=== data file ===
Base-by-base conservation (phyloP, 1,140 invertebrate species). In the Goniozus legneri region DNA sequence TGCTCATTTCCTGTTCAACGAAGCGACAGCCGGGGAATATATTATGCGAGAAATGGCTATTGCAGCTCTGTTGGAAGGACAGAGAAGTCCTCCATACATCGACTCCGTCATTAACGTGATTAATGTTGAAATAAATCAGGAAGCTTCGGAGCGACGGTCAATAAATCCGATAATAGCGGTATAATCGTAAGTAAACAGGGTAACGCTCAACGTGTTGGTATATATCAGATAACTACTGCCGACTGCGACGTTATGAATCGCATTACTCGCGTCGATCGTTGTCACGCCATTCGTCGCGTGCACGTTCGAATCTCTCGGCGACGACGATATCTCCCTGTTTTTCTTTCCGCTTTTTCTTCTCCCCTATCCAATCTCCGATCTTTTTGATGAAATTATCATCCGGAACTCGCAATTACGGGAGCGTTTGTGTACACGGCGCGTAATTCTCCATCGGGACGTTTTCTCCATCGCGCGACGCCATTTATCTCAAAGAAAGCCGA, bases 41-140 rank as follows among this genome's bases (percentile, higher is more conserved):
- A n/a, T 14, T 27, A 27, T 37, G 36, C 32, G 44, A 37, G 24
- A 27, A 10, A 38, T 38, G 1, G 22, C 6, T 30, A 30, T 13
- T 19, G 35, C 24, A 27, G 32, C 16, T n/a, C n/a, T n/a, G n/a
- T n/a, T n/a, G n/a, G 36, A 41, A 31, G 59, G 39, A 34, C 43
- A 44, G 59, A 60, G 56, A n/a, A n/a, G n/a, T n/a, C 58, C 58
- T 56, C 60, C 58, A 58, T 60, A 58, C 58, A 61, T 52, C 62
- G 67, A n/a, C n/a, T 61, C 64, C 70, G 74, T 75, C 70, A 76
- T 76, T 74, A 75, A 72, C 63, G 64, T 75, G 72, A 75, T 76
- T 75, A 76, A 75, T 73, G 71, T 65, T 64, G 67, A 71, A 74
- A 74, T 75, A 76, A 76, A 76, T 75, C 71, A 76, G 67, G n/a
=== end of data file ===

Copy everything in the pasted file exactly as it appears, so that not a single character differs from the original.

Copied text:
Base-by-base conservation (phyloP, 1,140 invertebrate species). In the Goniozus legneri region DNA sequence TGCTCATTTCCTGTTCAACGAAGCGACAGCCGGGGAATATATTATGCGAGAAATGGCTATTGCAGCTCTGTTGGAAGGACAGAGAAGTCCTCCATACATCGACTCCGTCATTAACGTGATTAATGTTGAAATAAATCAGGAAGCTTCGGAGCGACGGTCAATAAATCCGATAATAGCGGTATAATCGTAAGTAAACAGGGTAACGCTCAACGTGTTGGTATATATCAGATAACTACTGCCGACTGCGACGTTATGAATCGCATTACTCGCGTCGATCGTTGTCACGCCATTCGTCGCGTGCACGTTCGAATCTCTCGGCGACGACGATATCTCCCTGTTTTTCTTTCCGCTTTTTCTTCTCCCCTATCCAATCTCCGATCTTTTTGATGAAATTATCATCCGGAACTCGCAATTACGGGAGCGTTTGTGTACACGGCGCGTAATTCTCCATCGGGACGTTTTCTCCATCGCGCGACGCCATTTATCTCAAAGAAAGCCGA, bases 41-140 rank as follows among this genome's bases (percentile, higher is more conserved):
- A n/a, T 14, T 27, A 27, T 37, G 36, C 32, G 44, A 37, G 24
- A 27, A 10, A 38, T 38, G 1, G 22, C 6, T 30, A 30, T 13
- T 19, G 35, C 24, A 27, G 32, C 16, T n/a, C n/a, T n/a, G n/a
- T n/a, T n/a, G n/a, G 36, A 41, A 31, G 59, G 39, A 34, C 43
- A 44, G 59, A 60, G 56, A n/a, A n/a, G n/a, T n/a, C 58, C 58
- T 56, C 60, C 58, A 58, T 60, A 58, C 58, A 61, T 52, C 62
- G 67, A n/a, C n/a, T 61, C 64, C 70, G 74, T 75, C 70, A 76
- T 76, T 74, A 75, A 72, C 63, G 64, T 75, G 72, A 75, T 76
- T 75, A 76, A 75, T 73, G 71, T 65, T 64, G 67, A 71, A 74
- A 74, T 75, A 76, A 76, A 76, T 75, C 71, A 76, G 67, G n/a